Use of bovine viral diarrhoea virus as an internal control for amplification of hepatitis C virus.
Cleland A., Nettleton P., Jarvis L., Simmonds P.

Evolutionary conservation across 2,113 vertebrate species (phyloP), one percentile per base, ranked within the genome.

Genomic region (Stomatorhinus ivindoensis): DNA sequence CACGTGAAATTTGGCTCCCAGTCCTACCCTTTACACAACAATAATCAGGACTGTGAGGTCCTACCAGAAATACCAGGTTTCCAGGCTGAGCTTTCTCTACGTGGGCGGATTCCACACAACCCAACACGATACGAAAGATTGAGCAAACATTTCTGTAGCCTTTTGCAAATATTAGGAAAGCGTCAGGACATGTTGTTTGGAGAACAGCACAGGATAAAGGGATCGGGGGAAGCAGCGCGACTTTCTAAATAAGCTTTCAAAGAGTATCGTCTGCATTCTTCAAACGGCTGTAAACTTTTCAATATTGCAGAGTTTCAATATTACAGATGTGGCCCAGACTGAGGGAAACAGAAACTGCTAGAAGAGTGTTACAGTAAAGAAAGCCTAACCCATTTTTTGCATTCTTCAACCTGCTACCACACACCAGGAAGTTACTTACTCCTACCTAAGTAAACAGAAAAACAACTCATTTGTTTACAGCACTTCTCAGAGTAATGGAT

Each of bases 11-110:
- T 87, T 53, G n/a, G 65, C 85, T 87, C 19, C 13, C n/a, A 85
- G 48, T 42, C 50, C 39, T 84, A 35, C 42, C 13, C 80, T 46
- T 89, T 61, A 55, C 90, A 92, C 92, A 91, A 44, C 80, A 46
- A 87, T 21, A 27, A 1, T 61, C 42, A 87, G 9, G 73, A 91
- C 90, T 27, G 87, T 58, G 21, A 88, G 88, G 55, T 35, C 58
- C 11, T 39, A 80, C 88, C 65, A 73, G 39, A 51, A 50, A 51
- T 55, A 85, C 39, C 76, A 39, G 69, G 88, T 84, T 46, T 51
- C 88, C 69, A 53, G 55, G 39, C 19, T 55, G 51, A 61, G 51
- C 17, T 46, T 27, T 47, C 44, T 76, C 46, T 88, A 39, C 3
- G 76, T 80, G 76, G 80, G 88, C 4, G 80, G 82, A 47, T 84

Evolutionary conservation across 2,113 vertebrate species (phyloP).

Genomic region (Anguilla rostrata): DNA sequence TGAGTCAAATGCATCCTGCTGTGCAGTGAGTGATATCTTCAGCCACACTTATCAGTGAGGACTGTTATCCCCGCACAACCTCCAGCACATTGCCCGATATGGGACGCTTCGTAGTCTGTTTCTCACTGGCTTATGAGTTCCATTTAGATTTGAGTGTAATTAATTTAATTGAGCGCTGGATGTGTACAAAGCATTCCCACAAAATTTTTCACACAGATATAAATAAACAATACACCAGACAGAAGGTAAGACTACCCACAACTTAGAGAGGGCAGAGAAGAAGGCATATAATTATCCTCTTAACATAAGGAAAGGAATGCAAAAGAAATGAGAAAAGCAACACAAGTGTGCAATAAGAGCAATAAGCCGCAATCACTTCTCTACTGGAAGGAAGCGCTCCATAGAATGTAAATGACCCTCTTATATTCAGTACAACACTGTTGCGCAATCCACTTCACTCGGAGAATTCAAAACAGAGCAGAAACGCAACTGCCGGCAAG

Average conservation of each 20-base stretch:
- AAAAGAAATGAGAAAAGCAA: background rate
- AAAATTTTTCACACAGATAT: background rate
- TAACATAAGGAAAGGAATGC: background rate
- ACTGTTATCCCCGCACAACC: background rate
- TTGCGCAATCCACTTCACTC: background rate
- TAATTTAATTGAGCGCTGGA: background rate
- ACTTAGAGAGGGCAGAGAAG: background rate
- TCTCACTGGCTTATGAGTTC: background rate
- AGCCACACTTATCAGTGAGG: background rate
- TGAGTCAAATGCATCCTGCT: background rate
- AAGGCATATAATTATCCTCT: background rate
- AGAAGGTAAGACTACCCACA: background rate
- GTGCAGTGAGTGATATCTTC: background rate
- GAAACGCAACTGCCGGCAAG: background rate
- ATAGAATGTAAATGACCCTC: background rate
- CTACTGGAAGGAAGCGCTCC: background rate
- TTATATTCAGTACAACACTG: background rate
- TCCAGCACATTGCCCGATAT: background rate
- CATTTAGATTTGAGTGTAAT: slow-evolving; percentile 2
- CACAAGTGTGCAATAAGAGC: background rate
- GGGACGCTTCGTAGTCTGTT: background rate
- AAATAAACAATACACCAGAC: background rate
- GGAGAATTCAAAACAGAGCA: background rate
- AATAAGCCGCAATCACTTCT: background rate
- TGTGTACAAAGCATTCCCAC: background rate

BACKGROUND AND OBJECTIVES: Screening for hepatitis C virus (HCV) by polymerase chain reaction (PCR) will be mandatory for screening blood and plasma donors in Europe and elsewhere. This study describes an internally controlled, highly sensitive PCR method designed for screening blood donations in pools. MATERIAL AND METHODS: RNA extracted from bovine viral diarrhoea virus (BVDV) was used as an internal control to monitor the efficiency of extraction, reverse transcription and amplification steps in HCV PCR. RESULTS: Sensitivity of PCR for single molecules of HCV in the presence of 33 genome equivalents of BVDV RNA was achieved by reducing the efficiency of BVDV amplification. BVDV could be recovered at high efficiency from large volume pools (2-5 ml) by ultracentrifugation and by the NucliSens extraction method. CONCLUSION: Detection of BVDV validates the extraction, reverse transcription and amplification methods used for HCV detection in plasma pools and provides valuable quality assurance for negative results.